The Investment Diaries
How to protect what you've got
By Julia Scirrotto
Photo Credit: Perry Hagopian
I don't come from money. My parents didn't have a "money guy." At best, they paid the bills and hoped for a fat return at tax time. So when a lump of cash landed in my lap at age 16 a $300,000 wrongful-death settlement after my mother was bested by cancer I had no investment experience, just a conviction that this money was a force to be corralled in order to make my life better going forward. But how?
Trial and Error
I entered the market in bullish 1999, when securities appeared to be a license to print money. Lucky me, I had two big-shot brokers (family acquaintances I suspect wanted to help the girl whose mom died, although I had chump change compared to what they usually handled). They said I could be a millionaire by 30 with a simple formula: diversify across sectors, mix small and large capital stocks, buy low and sell high. I signed off on their picks. They were the experts.
Then the market turned, and in no time, I was down a nauseating $80,000. I panicked, sold my losers, and fired one of the managers: a classic newbie knee-jerk reaction, but I felt like my choices were sell low or lose even more.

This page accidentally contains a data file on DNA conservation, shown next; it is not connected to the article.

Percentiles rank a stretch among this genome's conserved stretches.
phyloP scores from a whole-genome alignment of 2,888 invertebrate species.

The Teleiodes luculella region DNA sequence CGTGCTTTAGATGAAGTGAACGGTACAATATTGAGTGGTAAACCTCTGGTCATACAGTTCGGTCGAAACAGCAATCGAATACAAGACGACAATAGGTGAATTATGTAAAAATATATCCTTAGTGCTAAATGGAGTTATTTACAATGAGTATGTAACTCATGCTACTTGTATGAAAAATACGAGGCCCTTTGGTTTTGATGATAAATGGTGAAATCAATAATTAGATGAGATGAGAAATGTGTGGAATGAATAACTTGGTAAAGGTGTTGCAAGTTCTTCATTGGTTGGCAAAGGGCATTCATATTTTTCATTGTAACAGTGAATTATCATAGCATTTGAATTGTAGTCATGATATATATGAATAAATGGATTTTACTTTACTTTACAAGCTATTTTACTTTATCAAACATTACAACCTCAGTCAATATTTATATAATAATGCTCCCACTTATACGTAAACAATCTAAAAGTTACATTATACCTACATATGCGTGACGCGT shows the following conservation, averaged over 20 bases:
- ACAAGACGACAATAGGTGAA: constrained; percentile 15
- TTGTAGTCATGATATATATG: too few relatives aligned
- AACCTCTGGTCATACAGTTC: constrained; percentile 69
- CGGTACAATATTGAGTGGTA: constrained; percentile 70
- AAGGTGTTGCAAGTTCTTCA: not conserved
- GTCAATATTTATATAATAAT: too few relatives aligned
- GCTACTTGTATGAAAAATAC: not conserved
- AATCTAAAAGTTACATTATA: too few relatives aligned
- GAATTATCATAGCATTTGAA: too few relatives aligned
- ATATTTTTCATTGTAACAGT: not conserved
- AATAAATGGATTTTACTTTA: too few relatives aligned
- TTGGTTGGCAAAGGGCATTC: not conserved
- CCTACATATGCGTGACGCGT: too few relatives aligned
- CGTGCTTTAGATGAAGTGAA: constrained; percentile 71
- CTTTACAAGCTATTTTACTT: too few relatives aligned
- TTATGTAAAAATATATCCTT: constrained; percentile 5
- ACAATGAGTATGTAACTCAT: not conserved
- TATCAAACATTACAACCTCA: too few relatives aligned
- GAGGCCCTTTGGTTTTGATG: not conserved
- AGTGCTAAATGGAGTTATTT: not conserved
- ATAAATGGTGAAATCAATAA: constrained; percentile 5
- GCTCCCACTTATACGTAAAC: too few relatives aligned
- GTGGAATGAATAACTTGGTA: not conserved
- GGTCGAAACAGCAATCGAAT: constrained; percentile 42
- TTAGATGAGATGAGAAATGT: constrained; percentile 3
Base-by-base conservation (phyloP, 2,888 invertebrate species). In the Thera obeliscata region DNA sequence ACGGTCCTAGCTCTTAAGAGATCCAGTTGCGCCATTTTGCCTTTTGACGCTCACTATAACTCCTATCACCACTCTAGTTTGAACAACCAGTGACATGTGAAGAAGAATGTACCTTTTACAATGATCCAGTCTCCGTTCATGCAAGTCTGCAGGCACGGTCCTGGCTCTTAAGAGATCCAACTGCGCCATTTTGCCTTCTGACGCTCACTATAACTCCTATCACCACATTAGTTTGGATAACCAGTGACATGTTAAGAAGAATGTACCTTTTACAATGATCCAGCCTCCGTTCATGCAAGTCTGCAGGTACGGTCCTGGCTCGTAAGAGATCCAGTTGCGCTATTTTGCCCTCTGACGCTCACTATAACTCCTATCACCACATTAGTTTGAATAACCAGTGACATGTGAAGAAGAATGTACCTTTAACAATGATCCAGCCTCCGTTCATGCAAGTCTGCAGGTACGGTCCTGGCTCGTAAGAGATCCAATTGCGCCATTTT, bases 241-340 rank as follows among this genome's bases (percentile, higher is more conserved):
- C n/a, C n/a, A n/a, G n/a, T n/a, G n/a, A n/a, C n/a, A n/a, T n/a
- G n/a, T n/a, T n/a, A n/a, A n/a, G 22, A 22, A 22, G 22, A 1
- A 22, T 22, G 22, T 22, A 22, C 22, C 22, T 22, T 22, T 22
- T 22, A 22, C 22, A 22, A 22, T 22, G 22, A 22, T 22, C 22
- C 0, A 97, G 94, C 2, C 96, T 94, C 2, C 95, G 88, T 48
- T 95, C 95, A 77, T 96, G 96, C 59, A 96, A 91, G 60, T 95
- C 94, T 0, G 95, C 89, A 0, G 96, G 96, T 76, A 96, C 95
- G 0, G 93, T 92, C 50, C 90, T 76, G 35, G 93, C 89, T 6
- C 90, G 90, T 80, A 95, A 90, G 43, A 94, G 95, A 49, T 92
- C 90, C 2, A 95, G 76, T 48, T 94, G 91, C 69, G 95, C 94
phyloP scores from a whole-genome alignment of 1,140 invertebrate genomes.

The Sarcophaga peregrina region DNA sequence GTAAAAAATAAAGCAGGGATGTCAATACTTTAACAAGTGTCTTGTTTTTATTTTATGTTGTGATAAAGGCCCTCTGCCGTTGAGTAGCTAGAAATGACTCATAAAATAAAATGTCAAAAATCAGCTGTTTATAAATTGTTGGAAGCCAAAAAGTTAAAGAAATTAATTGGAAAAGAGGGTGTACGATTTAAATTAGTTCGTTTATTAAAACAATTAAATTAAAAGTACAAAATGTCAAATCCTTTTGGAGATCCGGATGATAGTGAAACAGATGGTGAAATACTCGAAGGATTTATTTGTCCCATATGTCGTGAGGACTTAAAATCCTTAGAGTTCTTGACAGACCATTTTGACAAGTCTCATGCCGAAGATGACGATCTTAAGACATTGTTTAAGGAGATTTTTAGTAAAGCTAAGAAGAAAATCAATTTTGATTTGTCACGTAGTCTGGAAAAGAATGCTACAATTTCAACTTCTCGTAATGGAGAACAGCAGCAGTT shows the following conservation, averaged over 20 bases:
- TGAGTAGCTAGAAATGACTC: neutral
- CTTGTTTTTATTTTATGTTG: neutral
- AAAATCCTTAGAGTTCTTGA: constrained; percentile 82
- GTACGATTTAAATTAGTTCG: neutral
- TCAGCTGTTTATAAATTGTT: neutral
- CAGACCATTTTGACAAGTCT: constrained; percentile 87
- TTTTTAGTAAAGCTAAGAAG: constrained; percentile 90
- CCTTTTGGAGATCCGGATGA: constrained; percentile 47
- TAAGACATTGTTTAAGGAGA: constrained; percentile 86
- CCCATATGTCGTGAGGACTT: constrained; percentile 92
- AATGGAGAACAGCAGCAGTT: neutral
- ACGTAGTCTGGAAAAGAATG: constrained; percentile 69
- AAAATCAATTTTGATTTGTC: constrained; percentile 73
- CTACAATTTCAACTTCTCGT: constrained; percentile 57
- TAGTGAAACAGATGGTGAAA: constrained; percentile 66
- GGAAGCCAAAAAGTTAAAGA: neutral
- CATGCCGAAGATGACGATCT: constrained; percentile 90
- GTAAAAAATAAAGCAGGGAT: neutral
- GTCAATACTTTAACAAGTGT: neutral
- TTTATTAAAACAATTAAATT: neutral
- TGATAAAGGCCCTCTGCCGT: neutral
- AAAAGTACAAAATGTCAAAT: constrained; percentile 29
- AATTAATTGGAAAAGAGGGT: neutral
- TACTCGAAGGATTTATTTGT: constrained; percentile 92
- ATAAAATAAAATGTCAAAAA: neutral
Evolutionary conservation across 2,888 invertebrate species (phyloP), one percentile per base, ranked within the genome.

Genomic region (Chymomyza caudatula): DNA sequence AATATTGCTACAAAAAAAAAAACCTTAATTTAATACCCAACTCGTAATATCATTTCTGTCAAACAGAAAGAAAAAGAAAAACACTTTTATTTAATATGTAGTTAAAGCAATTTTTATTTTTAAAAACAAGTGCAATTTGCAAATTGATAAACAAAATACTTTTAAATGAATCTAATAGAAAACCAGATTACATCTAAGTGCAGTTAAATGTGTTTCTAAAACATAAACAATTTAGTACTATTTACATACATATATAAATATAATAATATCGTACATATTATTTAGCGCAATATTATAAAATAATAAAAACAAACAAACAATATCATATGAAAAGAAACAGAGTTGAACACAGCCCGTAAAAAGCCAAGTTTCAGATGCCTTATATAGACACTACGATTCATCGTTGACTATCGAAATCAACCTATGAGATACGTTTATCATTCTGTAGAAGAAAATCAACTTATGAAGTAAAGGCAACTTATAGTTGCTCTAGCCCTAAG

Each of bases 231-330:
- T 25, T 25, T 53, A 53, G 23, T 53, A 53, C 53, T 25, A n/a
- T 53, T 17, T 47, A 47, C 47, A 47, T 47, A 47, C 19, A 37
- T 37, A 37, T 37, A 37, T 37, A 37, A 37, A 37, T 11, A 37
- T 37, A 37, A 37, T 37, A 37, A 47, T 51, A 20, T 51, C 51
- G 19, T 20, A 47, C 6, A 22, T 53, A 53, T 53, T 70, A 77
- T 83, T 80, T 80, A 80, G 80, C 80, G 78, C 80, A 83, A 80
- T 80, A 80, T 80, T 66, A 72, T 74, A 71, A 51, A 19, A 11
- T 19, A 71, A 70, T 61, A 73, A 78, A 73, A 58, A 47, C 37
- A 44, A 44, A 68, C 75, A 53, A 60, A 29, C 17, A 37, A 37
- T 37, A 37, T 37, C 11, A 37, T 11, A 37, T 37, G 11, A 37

I know now that I didn't really understand risk, that the potential to earn big money comes with volatility. I also didn't believe a rebound would come. It did, of course, and by 2006 I'd bounced back enough to put a down payment on a condo and keep a sizable chunk invested.
Which brings me to this year. Around tax time, it became apparent that my broker really was treating my money like chump change (a $4000 IRA contribution languished, uninvested, for a year while the Dow rose more than 15 percent) while charging a premium.
I wouldn't tolerate such inattention from a boyfriend, and I couldn't accept it from a business adviser. So I dumped my last "expert" and decided to manage my portfolio through a firm with a self-service option (popular ones include e*trade, Fidelity, and Vanguard). They helped me identify my risk tolerance and an appropriate group of funds, and sent me home to do the trades on my own computer. Which felt about as simple as tuning up my own car.